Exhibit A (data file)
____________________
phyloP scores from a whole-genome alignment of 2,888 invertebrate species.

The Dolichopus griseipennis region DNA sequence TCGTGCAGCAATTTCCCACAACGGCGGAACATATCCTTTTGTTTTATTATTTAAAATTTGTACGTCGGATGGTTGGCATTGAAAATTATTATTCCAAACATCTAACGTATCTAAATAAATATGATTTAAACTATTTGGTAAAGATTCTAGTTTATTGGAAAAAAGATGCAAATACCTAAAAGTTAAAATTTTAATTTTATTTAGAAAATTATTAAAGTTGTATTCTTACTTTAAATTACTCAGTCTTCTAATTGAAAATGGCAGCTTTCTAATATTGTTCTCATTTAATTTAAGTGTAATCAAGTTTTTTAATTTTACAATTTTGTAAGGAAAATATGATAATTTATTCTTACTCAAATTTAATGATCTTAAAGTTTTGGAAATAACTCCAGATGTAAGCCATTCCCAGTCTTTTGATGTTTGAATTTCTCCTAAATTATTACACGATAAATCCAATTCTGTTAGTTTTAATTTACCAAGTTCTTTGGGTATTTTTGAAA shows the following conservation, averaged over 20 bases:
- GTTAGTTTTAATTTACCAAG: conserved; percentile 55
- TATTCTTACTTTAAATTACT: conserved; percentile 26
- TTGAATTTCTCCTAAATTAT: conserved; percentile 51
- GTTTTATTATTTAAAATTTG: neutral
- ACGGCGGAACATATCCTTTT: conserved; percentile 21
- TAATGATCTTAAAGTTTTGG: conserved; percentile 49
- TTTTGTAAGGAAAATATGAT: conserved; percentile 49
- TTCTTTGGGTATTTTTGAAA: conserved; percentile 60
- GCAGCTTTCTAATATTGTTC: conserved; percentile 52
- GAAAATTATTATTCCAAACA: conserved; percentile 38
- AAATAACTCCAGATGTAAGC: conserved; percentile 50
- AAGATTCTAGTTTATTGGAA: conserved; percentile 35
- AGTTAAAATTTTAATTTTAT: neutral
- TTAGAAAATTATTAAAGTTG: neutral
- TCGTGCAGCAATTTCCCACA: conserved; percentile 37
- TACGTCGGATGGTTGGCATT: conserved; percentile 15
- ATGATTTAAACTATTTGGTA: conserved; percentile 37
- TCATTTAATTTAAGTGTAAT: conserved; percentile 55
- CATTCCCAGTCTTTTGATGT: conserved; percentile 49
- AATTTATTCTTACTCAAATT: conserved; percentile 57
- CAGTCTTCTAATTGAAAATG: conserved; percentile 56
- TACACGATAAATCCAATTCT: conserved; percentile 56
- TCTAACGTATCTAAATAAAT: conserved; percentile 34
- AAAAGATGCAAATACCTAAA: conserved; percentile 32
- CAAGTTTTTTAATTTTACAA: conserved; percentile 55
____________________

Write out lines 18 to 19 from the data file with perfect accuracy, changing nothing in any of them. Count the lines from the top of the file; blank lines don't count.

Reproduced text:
- TACGTCGGATGGTTGGCATT: conserved; percentile 15
- ATGATTTAAACTATTTGGTA: conserved; percentile 37